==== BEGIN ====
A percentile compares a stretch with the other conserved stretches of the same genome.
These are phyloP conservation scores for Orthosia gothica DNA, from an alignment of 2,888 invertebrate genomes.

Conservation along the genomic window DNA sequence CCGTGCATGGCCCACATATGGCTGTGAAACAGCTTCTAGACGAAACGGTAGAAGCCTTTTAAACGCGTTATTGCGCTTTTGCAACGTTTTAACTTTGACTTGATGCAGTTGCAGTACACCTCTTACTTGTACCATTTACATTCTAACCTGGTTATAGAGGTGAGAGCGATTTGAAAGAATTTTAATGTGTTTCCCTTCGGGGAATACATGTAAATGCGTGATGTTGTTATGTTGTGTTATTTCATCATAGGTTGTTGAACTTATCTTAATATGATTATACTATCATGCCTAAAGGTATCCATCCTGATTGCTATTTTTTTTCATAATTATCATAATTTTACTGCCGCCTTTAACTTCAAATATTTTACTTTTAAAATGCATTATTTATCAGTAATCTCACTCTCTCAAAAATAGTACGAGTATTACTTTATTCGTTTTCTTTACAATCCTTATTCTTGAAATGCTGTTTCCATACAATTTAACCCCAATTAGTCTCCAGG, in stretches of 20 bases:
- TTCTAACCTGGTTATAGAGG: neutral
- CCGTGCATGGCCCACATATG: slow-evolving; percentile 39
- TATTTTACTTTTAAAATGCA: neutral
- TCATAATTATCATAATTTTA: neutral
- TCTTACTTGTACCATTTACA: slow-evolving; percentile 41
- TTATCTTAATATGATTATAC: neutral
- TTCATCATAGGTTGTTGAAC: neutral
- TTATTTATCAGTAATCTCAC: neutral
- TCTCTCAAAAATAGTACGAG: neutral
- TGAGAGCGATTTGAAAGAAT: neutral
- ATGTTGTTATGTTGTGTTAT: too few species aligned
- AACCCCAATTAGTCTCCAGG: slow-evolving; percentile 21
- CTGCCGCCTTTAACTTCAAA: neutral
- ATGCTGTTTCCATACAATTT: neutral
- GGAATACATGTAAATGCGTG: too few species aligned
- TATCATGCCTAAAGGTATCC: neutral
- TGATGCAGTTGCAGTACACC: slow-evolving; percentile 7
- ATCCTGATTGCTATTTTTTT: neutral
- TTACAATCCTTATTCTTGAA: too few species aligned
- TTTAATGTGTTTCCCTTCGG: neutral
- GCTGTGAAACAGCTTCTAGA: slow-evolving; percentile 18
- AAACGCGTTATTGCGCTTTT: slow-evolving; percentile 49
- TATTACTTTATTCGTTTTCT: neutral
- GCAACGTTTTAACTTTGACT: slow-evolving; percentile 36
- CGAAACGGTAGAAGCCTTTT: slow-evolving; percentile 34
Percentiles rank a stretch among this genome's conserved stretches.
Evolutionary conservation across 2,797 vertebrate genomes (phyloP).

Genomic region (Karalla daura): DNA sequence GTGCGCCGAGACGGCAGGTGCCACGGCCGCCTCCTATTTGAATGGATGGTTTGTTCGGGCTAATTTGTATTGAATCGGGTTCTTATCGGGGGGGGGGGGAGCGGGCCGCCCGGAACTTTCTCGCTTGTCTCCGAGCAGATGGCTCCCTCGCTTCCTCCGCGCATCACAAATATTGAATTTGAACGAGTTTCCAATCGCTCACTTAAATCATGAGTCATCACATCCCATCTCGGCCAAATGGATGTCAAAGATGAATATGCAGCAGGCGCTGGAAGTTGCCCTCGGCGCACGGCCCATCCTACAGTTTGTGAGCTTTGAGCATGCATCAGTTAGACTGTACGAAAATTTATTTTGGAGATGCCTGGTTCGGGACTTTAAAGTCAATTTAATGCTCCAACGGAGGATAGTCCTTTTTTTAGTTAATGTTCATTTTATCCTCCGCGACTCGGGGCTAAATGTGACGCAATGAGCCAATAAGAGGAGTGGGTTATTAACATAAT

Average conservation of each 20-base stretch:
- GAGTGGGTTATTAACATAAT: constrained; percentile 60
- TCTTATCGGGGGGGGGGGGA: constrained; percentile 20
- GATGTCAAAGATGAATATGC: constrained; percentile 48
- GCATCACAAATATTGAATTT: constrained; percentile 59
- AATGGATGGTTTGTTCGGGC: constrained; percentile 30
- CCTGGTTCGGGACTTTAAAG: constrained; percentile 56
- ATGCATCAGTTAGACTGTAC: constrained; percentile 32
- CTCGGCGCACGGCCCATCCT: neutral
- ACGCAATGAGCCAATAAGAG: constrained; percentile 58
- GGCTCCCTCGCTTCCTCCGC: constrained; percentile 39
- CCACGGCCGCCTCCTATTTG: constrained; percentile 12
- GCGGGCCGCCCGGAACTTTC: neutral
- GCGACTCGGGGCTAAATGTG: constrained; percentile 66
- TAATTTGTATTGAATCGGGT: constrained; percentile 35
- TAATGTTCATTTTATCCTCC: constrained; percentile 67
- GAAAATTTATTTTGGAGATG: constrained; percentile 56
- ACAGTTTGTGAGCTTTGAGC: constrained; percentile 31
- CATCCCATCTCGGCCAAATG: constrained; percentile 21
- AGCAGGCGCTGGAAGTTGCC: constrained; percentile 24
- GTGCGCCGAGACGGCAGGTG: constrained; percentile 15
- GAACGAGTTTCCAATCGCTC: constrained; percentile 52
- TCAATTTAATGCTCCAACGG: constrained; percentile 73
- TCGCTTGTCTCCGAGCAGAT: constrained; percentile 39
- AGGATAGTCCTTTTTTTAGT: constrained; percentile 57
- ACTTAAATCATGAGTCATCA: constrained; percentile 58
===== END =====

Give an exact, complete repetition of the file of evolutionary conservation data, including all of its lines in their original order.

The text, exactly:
A percentile compares a stretch with the other conserved stretches of the same genome.
These are phyloP conservation scores for Orthosia gothica DNA, from an alignment of 2,888 invertebrate genomes.

Conservation along the genomic window DNA sequence CCGTGCATGGCCCACATATGGCTGTGAAACAGCTTCTAGACGAAACGGTAGAAGCCTTTTAAACGCGTTATTGCGCTTTTGCAACGTTTTAACTTTGACTTGATGCAGTTGCAGTACACCTCTTACTTGTACCATTTACATTCTAACCTGGTTATAGAGGTGAGAGCGATTTGAAAGAATTTTAATGTGTTTCCCTTCGGGGAATACATGTAAATGCGTGATGTTGTTATGTTGTGTTATTTCATCATAGGTTGTTGAACTTATCTTAATATGATTATACTATCATGCCTAAAGGTATCCATCCTGATTGCTATTTTTTTTCATAATTATCATAATTTTACTGCCGCCTTTAACTTCAAATATTTTACTTTTAAAATGCATTATTTATCAGTAATCTCACTCTCTCAAAAATAGTACGAGTATTACTTTATTCGTTTTCTTTACAATCCTTATTCTTGAAATGCTGTTTCCATACAATTTAACCCCAATTAGTCTCCAGG, in stretches of 20 bases:
- TTCTAACCTGGTTATAGAGG: neutral
- CCGTGCATGGCCCACATATG: slow-evolving; percentile 39
- TATTTTACTTTTAAAATGCA: neutral
- TCATAATTATCATAATTTTA: neutral
- TCTTACTTGTACCATTTACA: slow-evolving; percentile 41
- TTATCTTAATATGATTATAC: neutral
- TTCATCATAGGTTGTTGAAC: neutral
- TTATTTATCAGTAATCTCAC: neutral
- TCTCTCAAAAATAGTACGAG: neutral
- TGAGAGCGATTTGAAAGAAT: neutral
- ATGTTGTTATGTTGTGTTAT: too few species aligned
- AACCCCAATTAGTCTCCAGG: slow-evolving; percentile 21
- CTGCCGCCTTTAACTTCAAA: neutral
- ATGCTGTTTCCATACAATTT: neutral
- GGAATACATGTAAATGCGTG: too few species aligned
- TATCATGCCTAAAGGTATCC: neutral
- TGATGCAGTTGCAGTACACC: slow-evolving; percentile 7
- ATCCTGATTGCTATTTTTTT: neutral
- TTACAATCCTTATTCTTGAA: too few species aligned
- TTTAATGTGTTTCCCTTCGG: neutral
- GCTGTGAAACAGCTTCTAGA: slow-evolving; percentile 18
- AAACGCGTTATTGCGCTTTT: slow-evolving; percentile 49
- TATTACTTTATTCGTTTTCT: neutral
- GCAACGTTTTAACTTTGACT: slow-evolving; percentile 36
- CGAAACGGTAGAAGCCTTTT: slow-evolving; percentile 34
Percentiles rank a stretch among this genome's conserved stretches.
Evolutionary conservation across 2,797 vertebrate genomes (phyloP).

Genomic region (Karalla daura): DNA sequence GTGCGCCGAGACGGCAGGTGCCACGGCCGCCTCCTATTTGAATGGATGGTTTGTTCGGGCTAATTTGTATTGAATCGGGTTCTTATCGGGGGGGGGGGGAGCGGGCCGCCCGGAACTTTCTCGCTTGTCTCCGAGCAGATGGCTCCCTCGCTTCCTCCGCGCATCACAAATATTGAATTTGAACGAGTTTCCAATCGCTCACTTAAATCATGAGTCATCACATCCCATCTCGGCCAAATGGATGTCAAAGATGAATATGCAGCAGGCGCTGGAAGTTGCCCTCGGCGCACGGCCCATCCTACAGTTTGTGAGCTTTGAGCATGCATCAGTTAGACTGTACGAAAATTTATTTTGGAGATGCCTGGTTCGGGACTTTAAAGTCAATTTAATGCTCCAACGGAGGATAGTCCTTTTTTTAGTTAATGTTCATTTTATCCTCCGCGACTCGGGGCTAAATGTGACGCAATGAGCCAATAAGAGGAGTGGGTTATTAACATAAT

Average conservation of each 20-base stretch:
- GAGTGGGTTATTAACATAAT: constrained; percentile 60
- TCTTATCGGGGGGGGGGGGA: constrained; percentile 20
- GATGTCAAAGATGAATATGC: constrained; percentile 48
- GCATCACAAATATTGAATTT: constrained; percentile 59
- AATGGATGGTTTGTTCGGGC: constrained; percentile 30
- CCTGGTTCGGGACTTTAAAG: constrained; percentile 56
- ATGCATCAGTTAGACTGTAC: constrained; percentile 32
- CTCGGCGCACGGCCCATCCT: neutral
- ACGCAATGAGCCAATAAGAG: constrained; percentile 58
- GGCTCCCTCGCTTCCTCCGC: constrained; percentile 39
- CCACGGCCGCCTCCTATTTG: constrained; percentile 12
- GCGGGCCGCCCGGAACTTTC: neutral
- GCGACTCGGGGCTAAATGTG: constrained; percentile 66
- TAATTTGTATTGAATCGGGT: constrained; percentile 35
- TAATGTTCATTTTATCCTCC: constrained; percentile 67
- GAAAATTTATTTTGGAGATG: constrained; percentile 56
- ACAGTTTGTGAGCTTTGAGC: constrained; percentile 31
- CATCCCATCTCGGCCAAATG: constrained; percentile 21
- AGCAGGCGCTGGAAGTTGCC: constrained; percentile 24
- GTGCGCCGAGACGGCAGGTG: constrained; percentile 15
- GAACGAGTTTCCAATCGCTC: constrained; percentile 52
- TCAATTTAATGCTCCAACGG: constrained; percentile 73
- TCGCTTGTCTCCGAGCAGAT: constrained; percentile 39
- AGGATAGTCCTTTTTTTAGT: constrained; percentile 57
- ACTTAAATCATGAGTCATCA: constrained; percentile 58